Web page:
Take him everywhere and show him the world. Allow him to be curious and smell and look at things that scare him and allow him to learn how to cope with things. My rule with my horses is that they spend 24 hours in a field hanging out, so when I come all I ask is good ground manners and no goofiness.
My foals see everything. They will be worked in stalls, in barn aisle, in the wash rack. They will be expected to stand still in arenas, trailers, during lessons around other horses being ridden. I will back them myself, I will groom them, spray them, clip them. By the time my horses are ready to be ridden and broke, there really wont be anything new to them that they have not seen or done that isnt second nature.

It cuts a lot of BS out of their life, they are a lot happier because they have already seen it and they are always very quiet. I've had vets come to me asking me how I manage to pull off having such a quiet baby. I've had farriers tell me my foals have ben the quietest most respectful youngster they have had to work with.

It's all about working with them for the appropriate amount of time and really understanding how they perceive and read what you ask them. I think it's something you learn with experience and training.
     
    08-07-2013, 02:41 PM
  #10
Yearling
Quote:
Originally Posted by My2Geldings    
Take him everywhere and show him the world. Allow him to be curious and smell and look at things that scare him and allow him to learn how to cope with things. My rule with my horses is that they spend 24 hours in a field hanging out, so when I come all I ask is good ground manners and no goofiness.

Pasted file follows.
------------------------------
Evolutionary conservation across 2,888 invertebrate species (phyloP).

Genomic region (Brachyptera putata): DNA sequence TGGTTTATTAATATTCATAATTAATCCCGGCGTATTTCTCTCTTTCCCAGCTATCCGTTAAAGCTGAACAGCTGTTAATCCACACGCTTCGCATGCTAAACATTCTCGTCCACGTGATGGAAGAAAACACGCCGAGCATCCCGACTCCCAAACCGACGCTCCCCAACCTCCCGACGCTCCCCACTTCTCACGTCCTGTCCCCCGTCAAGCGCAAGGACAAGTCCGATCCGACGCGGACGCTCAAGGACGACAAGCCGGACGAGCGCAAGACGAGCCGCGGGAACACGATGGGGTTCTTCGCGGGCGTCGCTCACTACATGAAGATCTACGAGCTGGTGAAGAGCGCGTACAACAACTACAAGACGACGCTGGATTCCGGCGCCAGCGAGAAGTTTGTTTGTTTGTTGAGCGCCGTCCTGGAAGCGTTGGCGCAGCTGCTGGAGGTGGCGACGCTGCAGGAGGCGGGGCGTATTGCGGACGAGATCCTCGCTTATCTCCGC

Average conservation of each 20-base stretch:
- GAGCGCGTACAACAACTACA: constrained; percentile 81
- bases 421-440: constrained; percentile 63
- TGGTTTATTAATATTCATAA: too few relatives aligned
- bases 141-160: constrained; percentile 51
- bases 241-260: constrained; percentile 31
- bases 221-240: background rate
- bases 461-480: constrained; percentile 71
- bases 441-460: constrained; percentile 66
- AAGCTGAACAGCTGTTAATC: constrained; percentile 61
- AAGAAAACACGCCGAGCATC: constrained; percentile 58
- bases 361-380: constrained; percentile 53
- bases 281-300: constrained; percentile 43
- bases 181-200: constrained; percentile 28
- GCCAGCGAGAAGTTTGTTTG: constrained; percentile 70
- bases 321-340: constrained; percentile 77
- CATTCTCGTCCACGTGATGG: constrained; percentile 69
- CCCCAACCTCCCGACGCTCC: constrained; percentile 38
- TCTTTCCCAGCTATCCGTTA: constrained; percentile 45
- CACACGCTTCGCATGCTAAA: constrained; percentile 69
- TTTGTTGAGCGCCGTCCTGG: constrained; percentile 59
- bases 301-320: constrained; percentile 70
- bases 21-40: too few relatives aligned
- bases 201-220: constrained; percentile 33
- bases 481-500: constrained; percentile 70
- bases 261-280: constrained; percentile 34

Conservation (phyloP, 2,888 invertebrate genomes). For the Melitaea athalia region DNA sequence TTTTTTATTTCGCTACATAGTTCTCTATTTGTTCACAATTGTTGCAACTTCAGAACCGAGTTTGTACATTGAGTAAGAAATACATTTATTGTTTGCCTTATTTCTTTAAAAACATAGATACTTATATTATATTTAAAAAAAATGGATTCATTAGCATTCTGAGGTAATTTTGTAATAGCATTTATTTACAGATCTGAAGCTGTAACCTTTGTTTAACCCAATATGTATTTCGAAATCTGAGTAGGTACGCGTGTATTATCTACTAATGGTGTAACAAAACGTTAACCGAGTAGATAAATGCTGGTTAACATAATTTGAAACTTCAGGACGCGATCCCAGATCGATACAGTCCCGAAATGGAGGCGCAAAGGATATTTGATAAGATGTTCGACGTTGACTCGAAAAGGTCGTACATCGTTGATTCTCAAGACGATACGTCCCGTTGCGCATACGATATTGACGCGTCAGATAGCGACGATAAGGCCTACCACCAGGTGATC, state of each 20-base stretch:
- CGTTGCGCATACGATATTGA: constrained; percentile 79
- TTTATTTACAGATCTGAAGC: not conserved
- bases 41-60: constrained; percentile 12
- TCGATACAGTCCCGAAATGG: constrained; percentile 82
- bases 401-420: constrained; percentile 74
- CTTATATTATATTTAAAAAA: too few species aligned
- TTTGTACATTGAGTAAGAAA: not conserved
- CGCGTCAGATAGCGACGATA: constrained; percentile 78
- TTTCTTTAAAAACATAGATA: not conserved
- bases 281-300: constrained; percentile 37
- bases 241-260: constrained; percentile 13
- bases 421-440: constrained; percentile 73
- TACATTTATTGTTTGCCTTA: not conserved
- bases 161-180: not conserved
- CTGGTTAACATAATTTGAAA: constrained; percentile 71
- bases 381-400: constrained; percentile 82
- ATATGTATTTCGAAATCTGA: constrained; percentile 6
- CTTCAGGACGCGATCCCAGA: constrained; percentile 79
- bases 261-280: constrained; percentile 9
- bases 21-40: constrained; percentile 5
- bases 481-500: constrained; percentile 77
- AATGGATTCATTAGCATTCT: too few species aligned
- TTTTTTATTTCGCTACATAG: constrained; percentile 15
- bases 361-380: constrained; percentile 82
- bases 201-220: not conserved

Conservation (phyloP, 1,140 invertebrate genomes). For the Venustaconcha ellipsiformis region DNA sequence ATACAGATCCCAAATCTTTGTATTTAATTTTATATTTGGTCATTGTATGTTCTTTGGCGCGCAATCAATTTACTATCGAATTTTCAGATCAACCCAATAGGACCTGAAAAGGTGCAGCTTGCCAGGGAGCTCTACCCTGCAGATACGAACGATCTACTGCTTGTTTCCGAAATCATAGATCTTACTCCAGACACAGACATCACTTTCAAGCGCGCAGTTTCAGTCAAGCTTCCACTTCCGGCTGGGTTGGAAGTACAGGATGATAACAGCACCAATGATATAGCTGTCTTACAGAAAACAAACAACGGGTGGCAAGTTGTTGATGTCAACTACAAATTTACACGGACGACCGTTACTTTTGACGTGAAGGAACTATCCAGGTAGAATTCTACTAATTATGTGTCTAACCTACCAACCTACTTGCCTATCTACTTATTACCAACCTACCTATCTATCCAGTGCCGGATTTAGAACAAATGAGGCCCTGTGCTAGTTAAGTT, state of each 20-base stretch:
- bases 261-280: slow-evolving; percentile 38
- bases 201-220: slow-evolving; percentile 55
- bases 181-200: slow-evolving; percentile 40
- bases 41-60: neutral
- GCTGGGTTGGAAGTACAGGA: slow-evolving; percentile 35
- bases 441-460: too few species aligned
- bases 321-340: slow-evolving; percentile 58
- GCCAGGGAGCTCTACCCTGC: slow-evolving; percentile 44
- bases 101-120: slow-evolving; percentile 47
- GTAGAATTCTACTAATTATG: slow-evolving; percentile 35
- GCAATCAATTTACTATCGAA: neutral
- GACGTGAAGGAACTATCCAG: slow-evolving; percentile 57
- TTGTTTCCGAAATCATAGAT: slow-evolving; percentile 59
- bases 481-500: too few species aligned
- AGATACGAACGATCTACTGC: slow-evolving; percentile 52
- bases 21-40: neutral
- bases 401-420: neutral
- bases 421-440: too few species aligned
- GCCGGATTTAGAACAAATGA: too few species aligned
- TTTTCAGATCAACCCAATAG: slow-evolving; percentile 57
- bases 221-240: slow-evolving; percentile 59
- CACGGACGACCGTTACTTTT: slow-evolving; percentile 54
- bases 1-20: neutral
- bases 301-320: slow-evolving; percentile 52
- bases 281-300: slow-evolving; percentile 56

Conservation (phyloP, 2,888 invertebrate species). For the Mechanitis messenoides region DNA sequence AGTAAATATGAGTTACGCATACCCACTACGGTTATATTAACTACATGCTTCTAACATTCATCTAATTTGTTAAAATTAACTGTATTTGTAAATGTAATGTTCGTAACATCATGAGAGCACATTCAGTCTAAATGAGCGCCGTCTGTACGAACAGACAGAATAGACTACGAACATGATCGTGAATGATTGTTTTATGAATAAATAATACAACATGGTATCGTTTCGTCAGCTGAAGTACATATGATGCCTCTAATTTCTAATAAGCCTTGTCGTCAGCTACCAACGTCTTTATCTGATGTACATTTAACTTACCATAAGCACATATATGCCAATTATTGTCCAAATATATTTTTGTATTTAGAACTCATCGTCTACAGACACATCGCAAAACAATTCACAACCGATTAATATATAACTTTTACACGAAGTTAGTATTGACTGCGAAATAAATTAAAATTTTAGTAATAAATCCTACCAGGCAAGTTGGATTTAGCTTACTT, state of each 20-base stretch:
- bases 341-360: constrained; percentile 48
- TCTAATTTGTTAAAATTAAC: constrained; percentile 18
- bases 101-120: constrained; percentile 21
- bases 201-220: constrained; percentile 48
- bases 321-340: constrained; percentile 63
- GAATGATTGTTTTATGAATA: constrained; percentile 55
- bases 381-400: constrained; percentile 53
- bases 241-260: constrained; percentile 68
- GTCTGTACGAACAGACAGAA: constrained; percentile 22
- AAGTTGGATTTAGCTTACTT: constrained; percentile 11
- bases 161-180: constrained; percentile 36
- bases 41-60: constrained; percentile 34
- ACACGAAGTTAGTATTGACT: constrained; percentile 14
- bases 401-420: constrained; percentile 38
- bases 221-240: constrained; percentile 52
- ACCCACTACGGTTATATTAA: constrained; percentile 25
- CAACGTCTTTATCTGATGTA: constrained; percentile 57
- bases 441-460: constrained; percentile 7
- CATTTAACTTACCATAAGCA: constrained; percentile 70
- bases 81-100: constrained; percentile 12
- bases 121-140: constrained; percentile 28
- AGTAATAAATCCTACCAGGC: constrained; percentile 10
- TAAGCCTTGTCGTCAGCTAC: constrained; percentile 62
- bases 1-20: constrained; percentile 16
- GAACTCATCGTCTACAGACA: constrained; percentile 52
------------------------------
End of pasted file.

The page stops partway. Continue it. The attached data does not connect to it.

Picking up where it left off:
My foals see everything. They will be worked in stalls, in barn aisle, in the wash rack. They will be expected to stand still in arenas, trailers, during lessons around other horses being ridden. I will back them myself, I will groom them, spray them, clip them. By the time my horses are ready to be ridden and broke, there really wont be anything new to them that they have not seen or done that isnt second nature.

It cuts a lot of BS out of their life, they are a lot happier because they have already seen it and they are always very quiet. I've had vets come to me asking me how I manage to pull off having such a quiet baby. I've had farriers tell me my foals have ben the quietest most respectful youngster they have had to work with.

It's all about working with them for the appropriate amount of time and really understanding how they perceive and read what you ask them. I think it's something you learn with experience and training.
I've had him since he was 6 months old, and sick with strangles. He was difficult to halter train, but once done, he's been great ever since. He takes everything in stride, I allow him plenty of time to look at and investigate things. I was so proud of him when I was teaching him to load into a trailer. I take him everywhere, he's not afraid of cars or any farm equipment, he usually stands and observes it. I'v done as much as I can with him since i'v had him, except for haul him places. Heck I finally got him to ground tie! I think he'll do good, but horses are horses and one must expect the unexpected too. Thanks for the advice, the horse in your avatar pic is beautiful!!!